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"The Soup Bowl and other poems" | Mind’s eye & the world’s vision

Raja Chakraborty’s poems flirt with the contours of life – adding a refreshing perspective even to the most mundane, writes Gopal Lahiri

Price:   250 |  2 Feb 2019 1:36 PM GMT  |  Gopal Lahiri

Mind’s eye & the world’s vision

Sometimes, a book reminds us of poetry’s real force in the world – a strength to be reckoned with. Clarity and attentiveness are the characteristics of Raja Chakraborty’s way of seeing the world in poetry. While not really possessing surrealistic echoes and, perhaps, less experienced than his contemporaries, he still has an energy that is hard to ignore.

His debut collection of poems in English, intriguingly titled The Soup Bowl and other poems, offers readers distinct philosophical and lyrical pleasures, with a quiet refuge in uncertain times. Before this, he has published three books on Bengali rhymes which have been widely acclaimed. There is a unique softness in his English poems, while the solace he proposes is uplifting for readers. Beautifully constructed, the 57 poems in this collection offer meditation on life, served with easy intimacy and rare slenderness.



 

Kiriti Sengupta, an acclaimed poet of our times, has rightly said, ‘Clarity adds to his poetry; ease of expression is certainly Charaborty’s forte.’

There is no denying that Raja Chakraborty’s strength is ease, clarity, simplicity and weaving simple words with finesse. It’s impossible not to cheer the self-assurance and timbre enacted by much of this book, and not to be stirred by its courage. A majority of these poems move seamlessly between the personal and the literal, the real and abstract, and explore the intricacy of the self with a soft, sublime elegance. Their refreshing, radical honesty recount struggles and joys – the frustrations and rewards in daily life.

Furthermore, the words and sentences work in harmony in his poems, not as discrete elements. He himself explains more intimately the finer elements of life as if through his own dreams and sorrows but never covers his poems with incidents. The poet is delving deep into the bottom of the heart and bringing some hidden gems in the following poem,

the canvas returned the favour

stroke by stroke

in the haze of an unfinished dream

a story was born

of love and labor ... (The Kiss)

In fact, almost all his poems reflect his engagement with people; for him, each poem has a seemingly unruffled surface; but, beneath that there is a searching mind exploring reality and truth, all with the intensity of a fairy tale. He is eager to investigate a world beyond the self and his intimate observations of life are commendable.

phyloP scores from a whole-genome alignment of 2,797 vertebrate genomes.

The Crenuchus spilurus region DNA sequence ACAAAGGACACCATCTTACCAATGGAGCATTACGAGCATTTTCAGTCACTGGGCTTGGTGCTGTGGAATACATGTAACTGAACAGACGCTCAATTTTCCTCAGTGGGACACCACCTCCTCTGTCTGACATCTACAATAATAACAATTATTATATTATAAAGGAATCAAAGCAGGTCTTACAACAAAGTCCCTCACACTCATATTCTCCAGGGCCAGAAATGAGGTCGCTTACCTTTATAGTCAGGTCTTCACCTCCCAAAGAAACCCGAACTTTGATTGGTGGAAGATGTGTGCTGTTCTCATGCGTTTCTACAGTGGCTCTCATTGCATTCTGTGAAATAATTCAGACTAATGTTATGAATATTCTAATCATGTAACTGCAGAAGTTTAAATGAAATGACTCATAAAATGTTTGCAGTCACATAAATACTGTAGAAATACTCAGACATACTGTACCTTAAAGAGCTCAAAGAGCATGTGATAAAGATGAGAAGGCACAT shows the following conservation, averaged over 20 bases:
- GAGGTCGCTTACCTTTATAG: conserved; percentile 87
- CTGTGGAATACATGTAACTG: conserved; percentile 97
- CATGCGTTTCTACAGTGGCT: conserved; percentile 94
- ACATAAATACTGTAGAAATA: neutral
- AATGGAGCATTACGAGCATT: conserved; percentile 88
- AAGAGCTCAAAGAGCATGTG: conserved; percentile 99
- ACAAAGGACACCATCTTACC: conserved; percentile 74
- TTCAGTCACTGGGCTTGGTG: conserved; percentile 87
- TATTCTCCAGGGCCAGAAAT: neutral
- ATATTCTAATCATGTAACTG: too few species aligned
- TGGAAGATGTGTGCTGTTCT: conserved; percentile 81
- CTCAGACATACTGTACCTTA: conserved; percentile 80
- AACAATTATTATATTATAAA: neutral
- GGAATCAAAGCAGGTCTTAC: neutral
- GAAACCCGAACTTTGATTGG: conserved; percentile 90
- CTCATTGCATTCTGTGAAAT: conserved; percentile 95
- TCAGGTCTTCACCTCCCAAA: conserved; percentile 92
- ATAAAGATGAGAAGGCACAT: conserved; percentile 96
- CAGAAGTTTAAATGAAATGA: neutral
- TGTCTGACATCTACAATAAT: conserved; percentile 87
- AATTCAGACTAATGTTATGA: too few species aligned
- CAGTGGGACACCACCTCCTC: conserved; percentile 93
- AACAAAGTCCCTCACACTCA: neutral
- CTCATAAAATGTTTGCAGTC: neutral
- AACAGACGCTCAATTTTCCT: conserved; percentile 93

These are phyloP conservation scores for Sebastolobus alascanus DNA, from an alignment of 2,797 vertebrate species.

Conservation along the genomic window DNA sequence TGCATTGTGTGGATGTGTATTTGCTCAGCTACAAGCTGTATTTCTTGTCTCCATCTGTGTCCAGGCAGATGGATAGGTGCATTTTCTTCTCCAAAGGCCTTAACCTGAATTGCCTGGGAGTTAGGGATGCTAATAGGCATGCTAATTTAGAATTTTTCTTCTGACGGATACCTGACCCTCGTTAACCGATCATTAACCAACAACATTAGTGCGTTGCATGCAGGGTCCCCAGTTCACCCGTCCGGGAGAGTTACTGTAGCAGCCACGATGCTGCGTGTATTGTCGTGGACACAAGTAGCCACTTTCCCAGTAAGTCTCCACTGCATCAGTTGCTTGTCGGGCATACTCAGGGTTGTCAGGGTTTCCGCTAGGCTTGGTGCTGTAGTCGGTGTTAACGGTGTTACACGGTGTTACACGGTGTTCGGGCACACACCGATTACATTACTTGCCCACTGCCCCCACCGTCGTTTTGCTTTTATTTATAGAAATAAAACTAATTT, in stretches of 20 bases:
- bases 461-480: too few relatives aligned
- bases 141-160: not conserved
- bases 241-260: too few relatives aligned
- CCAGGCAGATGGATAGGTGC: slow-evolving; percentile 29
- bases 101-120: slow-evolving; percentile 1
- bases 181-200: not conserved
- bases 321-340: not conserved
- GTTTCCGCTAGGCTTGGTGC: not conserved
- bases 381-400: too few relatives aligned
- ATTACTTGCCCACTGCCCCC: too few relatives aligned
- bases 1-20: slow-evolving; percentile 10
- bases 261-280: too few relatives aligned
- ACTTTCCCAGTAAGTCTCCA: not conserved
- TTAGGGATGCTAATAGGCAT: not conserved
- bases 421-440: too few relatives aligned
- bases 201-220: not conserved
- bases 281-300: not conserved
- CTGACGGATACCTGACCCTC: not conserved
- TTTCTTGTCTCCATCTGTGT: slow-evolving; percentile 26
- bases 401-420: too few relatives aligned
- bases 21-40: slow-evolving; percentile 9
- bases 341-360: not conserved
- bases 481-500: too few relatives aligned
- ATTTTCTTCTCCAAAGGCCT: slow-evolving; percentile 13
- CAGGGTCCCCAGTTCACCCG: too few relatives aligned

beyond the polished glass

his face pressed tight against the shine

he tried to remember his last meal

age has dulled his memory or hunger

he could not tell (The Soup Bowl)

Robert Frost once said ‘Poetry is when an emotion has found its thought and the thought has found words’.  Here, the poet gives voice to the mute scuffles and the hidden transformation, the queer and non-binary, reminiscent of the conversion of silence into language and action.

let the lines remain buried

forgotten

let words drown

in the cacophony

of ocean

deep and silenced (Silence)

He has a way of using what could be mundane subjects in an unusual way. In ‘Dreams’, he combines the ideas of dreams and struggle and handles this image with delicate surrealism.

Do not let rust

settle on your shackles

music will die inside

polluted iron will be with you

forever

devouring

like ants on a carcass. (Rust)

The poet weaves words and images that run through his surface elements, which together create a corpus that is more muted, yet connected with the soul. One can feel the essence of confiding intimacy, metaphor and accessible imagery. Each of his words is deceptively unadorned and simple.

only the river wept and her waves

carried the story of an unnecessary war

to the ocean

to hide it in the corals of time (The Fight)

The poet’s sector of the imagination is like an embryo of mindfulness and the elements of images are, at times, entwined throughout this rich and inventive poem,

your unspoken words

like the summer breeze

wafted away

lost forever (The Bridge)

Throughout his works, the poet is occupied with tiny elements of life. He can translate any object/topic into poems like dreams, devil, ghost, clown, rust, tear drop. This makes one brood on life’s fluidity – its interrupted narratives, crooked paths and crazy paving.

Deep down

I’m a clown

And you know

That too

Smile I spread is often fed

By tears I couldn’t do (Clown)

We are often struck by the energy of Raja’s work. The following poem evokes a kind of a journey in search of a new end and the accumulated effect is one that believably conveys the delightful feeling of achievement. His poetic virtues maintain a harmonising act between the mystical and the real.

fire burns itself in the end

ashes fly with the wind

you find your road

to a new end

no tears to cry

no bonds to break (The Bohemian)

The Soup Bowl and other poems is a poignant collection. Some poems included in this collection are piercingly direct, finely pitched and opulent, and are stored in a treasury that absorbs and enriches. This is a book where each image is gleaned with the mind’s eye for the unsung and unheard that has made the poet so articulate.

Raja Chakraborty is now one of the most promising and energetic Indian poets writing in English. The trouble with poetry is that it encourages the writing of more poetry – but, we want Raja to take that trouble and write more poetry in the coming days.

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